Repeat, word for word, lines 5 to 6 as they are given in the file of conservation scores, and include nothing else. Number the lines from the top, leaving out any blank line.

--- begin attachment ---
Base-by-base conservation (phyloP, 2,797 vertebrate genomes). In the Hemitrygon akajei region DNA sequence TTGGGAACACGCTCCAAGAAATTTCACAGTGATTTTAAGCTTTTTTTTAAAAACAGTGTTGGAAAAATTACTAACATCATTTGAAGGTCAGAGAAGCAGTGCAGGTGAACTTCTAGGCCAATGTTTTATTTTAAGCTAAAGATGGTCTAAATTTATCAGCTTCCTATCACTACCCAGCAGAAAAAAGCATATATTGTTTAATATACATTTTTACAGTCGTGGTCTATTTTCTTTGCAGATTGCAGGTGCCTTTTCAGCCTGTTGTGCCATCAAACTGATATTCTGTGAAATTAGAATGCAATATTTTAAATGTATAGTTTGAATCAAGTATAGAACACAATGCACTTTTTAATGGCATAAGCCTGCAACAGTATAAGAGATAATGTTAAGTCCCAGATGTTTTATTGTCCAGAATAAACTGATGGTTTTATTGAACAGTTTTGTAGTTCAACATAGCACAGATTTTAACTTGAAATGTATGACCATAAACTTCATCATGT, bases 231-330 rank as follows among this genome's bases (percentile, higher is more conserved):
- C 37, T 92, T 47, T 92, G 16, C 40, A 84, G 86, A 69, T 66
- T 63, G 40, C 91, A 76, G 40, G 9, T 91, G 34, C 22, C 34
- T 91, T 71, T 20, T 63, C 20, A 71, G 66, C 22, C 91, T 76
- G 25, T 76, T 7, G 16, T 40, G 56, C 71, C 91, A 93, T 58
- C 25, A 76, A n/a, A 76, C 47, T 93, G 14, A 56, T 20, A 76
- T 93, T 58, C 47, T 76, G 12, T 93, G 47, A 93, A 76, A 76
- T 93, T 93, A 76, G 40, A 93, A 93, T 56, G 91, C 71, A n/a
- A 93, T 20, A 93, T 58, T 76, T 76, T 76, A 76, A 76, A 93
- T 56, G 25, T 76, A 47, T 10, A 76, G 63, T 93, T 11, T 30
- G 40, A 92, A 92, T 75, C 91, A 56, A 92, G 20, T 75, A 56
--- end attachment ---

- G 25, T 76, T 7, G 16, T 40, G 56, C 71, C 91, A 93, T 58
- C 25, A 76, A n/a, A 76, C 47, T 93, G 14, A 56, T 20, A 76